Many species of bacteria – including those that infect humans – are themselves threatened by parasites and predators. A large group of viruses called bacteriophages are known to infect bacteria. On infection, the phage transfers its DNA to the bacterial cell, hijacks the bacterial DNA-replicating machinery to make multiple copies of itself, and then escapes by killing the bacterial cell.
Bacteria have in turn evolved a variety of immune mechanisms to protect themselves against invading phages. About 40% of sequenced bacterial genomes contain a set of CRISPR/Cas genes. These include a set of genes encoding Cas proteins as well as CRISPR loci, which are arrays of short repeats separated by highly variable ‘spacer’ sequences.
These spacer sequences are identical to sequences present in phage DNA. They are transcribed into small RNA molecules called crRNAs, which, with the help of the Cas proteins, bind to and cause degradation of the invading phage DNA. However, a recent study published in Nature has discovered a novel CRISPR/Cas system – not in a bacterium, but in a bacteriophage.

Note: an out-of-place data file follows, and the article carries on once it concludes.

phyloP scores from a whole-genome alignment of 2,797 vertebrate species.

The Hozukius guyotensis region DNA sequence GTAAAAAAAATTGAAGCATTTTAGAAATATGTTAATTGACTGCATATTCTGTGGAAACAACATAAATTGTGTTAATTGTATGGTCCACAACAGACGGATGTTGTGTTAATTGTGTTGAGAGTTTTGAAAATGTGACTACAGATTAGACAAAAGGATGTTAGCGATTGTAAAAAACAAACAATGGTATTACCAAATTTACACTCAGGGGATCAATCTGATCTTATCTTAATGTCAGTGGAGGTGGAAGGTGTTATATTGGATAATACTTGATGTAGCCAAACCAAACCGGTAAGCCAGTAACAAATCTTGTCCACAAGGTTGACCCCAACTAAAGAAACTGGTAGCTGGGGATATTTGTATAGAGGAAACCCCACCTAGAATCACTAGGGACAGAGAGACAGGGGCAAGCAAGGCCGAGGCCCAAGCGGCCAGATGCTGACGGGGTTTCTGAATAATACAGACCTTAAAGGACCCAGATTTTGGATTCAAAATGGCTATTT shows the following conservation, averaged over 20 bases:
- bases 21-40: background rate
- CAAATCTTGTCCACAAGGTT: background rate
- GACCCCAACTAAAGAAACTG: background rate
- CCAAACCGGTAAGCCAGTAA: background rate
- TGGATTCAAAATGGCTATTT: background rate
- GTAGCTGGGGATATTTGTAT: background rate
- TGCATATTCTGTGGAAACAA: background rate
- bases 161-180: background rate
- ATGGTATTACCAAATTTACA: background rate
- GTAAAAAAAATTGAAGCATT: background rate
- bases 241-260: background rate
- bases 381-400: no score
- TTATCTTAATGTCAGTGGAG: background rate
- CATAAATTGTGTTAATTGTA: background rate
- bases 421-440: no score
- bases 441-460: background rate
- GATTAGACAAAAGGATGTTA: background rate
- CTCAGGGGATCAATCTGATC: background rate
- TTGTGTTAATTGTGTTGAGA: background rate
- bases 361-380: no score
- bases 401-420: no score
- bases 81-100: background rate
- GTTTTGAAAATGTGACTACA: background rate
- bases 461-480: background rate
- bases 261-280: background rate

This bacteriophage, called ICP1, attacks a strain of the cholera pathogen Vibrio cholerae. The authors demonstrated that the CRISPR/Cas system in the bacteriophage is fully functional and targets a region of bacterial DNA that is responsible for defense against the phage. Not only is this an example of a supposedly bacterial immune mechanism being used by a phage, but it appears that the phage uses it to counter an entirely different bacterial immune mechanism. This host vs. pathogen arms race suddenly looks a lot more interesting.